it is recharged and comes out again as ATP. In the words of Trefil (1992,
p. 93) hooking and unhooking that last phosphate [on ATP] is what
keeps the whole world operating.
The enormous amount of
activity that occurs inside each of the approximately one hundred trillion
human cells is shown by the fact that at any instant each cell contains
about one billion ATP molecules. This amount is sufficient for
that cells needs for only a few minutes and must be rapidly recycled.
Given a hundred trillion cells in the average male, about 1023
or one sextillion ATP molecules normally exist in the body. For each
ATP the terminal phosphate is added and removed 3 times each minute
(Kornberg, 1989, p. 65).
The total human body content
of ATP is only about 50 grams, which must be constantly recycled every
day. The ultimate source of energy for constructing ATP is food; ATP
is simply the carrier and regulation-storage unit of energy. The average
daily intake of 2,500 food calories translates into a turnover of a
whopping 180 kg (400 lbs) of ATP (Kornberg, 1989, p. 65).
ATP contains the purine
base adenine and the sugar ribose which together form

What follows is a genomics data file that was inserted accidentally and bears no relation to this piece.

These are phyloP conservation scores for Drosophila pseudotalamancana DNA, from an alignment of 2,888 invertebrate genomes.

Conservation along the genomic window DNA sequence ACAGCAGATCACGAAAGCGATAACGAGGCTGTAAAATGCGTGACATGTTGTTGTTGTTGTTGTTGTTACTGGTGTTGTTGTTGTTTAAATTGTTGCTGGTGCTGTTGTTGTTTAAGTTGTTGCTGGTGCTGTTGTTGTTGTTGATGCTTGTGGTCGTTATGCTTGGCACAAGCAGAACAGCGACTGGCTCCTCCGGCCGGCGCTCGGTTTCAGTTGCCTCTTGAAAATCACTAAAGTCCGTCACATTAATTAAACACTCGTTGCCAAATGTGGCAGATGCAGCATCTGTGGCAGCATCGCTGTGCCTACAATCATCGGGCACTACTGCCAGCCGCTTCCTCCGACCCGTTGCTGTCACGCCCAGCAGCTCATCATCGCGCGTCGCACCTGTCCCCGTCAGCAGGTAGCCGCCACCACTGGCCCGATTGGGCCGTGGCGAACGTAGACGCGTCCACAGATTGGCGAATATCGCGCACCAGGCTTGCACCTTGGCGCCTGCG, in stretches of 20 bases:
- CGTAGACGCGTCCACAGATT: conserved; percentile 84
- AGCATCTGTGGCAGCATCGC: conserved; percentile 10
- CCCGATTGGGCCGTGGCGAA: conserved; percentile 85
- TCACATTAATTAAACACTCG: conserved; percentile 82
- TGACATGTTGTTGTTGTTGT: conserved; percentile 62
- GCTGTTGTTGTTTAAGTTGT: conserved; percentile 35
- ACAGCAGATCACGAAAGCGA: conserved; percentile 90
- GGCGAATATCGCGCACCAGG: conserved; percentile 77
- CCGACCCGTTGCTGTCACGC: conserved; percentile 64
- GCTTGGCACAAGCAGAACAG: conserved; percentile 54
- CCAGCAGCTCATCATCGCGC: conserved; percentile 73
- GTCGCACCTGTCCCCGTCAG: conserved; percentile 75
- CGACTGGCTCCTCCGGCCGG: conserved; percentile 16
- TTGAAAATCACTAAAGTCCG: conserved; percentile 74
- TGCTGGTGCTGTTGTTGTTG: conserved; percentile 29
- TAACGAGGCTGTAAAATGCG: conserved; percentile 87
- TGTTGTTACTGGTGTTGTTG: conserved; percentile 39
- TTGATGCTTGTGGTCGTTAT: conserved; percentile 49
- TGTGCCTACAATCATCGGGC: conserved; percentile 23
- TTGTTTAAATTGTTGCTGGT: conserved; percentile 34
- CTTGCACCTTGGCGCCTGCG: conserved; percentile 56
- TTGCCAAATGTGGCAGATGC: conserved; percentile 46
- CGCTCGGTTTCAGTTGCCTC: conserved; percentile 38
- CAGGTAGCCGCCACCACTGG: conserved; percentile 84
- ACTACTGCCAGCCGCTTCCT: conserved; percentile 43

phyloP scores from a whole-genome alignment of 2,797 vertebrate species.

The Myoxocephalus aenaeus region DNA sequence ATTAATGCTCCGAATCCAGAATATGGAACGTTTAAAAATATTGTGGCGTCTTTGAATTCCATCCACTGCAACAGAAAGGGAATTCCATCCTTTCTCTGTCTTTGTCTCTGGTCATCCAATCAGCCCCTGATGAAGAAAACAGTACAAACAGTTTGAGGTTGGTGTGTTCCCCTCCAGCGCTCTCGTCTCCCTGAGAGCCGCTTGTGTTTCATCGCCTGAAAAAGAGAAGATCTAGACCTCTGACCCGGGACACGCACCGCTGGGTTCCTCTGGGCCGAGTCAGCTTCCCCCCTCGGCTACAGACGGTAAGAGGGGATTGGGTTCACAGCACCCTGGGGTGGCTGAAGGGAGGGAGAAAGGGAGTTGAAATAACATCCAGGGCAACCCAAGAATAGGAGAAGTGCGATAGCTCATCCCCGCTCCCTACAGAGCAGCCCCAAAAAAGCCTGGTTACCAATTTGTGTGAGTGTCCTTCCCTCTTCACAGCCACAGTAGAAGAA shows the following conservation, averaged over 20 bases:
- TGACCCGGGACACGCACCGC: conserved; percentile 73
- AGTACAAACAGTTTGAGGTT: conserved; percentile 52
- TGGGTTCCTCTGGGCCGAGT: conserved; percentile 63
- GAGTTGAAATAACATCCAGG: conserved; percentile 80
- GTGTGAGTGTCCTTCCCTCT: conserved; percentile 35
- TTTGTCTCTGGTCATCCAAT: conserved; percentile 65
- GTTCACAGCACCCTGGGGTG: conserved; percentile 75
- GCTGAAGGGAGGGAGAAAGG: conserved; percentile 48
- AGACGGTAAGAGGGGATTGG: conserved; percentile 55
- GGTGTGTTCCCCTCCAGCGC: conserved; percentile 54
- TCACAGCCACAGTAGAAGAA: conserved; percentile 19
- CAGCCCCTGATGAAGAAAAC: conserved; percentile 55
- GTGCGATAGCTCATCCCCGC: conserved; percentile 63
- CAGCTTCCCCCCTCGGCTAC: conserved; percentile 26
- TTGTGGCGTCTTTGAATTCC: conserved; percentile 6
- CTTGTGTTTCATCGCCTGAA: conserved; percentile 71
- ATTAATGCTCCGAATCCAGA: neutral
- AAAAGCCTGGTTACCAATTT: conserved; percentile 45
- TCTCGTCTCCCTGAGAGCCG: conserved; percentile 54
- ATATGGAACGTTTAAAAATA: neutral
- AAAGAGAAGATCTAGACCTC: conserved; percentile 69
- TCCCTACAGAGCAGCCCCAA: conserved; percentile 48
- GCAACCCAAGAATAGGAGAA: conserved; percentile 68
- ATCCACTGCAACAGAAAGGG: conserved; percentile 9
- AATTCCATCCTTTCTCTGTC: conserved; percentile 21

the nucleoside adenosine. The basic building blocks used to construct
ATP are carbon, hydrogen, nitrogen, oxygen, and phosphorus which are
assembled in a complex that contains the number of subatomic parts equivalent
to over 500 hydrogen atoms. One phosphate ester bond and two phosphate
anhydride bonds hold the three phosphates (PO4)
and the ribose together. The construction also contains a b-N glycoside
bond holding the ribose and the adenine together.
Phosphates are well-known
high-energy molecules, meaning that comparatively high levels of energy
are released when the phosphate groups are removed. Actually, the high
energy content is not the result of simply the phosphate bond but the
total interaction of all the atoms within the ATP molecule.
Because the amount of
energy released when the phosphate bond is broken is very close to that
needed by the typical biological reaction, little energy is wasted.
Generally, ATP is connected to another reactiona process called
coupling which means the two reactions occur at the same time
and at the same place, usually utilizing the same enzyme complex. Release
of phosphate from ATP is exothermic (a reaction that gives off heat)
and the reaction it is connected to is endothermic (requires energy
input in order to occur). The terminal phosphate group is then transferred
by hydrolysis to another compound, a process called phosphorylation,
producing ADP, phosphate (Pi)
Figure 2. The two-dimensional stick model
of adenosine phosphate family of molecules, showing the atom and bond
The self-regulation system
of ATP has been described as follows:
The high-energy bonds
of ATP are actually rather unstable bonds. Because they are unstable,
the energy of ATP is readily released when ATP is hydrolyzed in cellular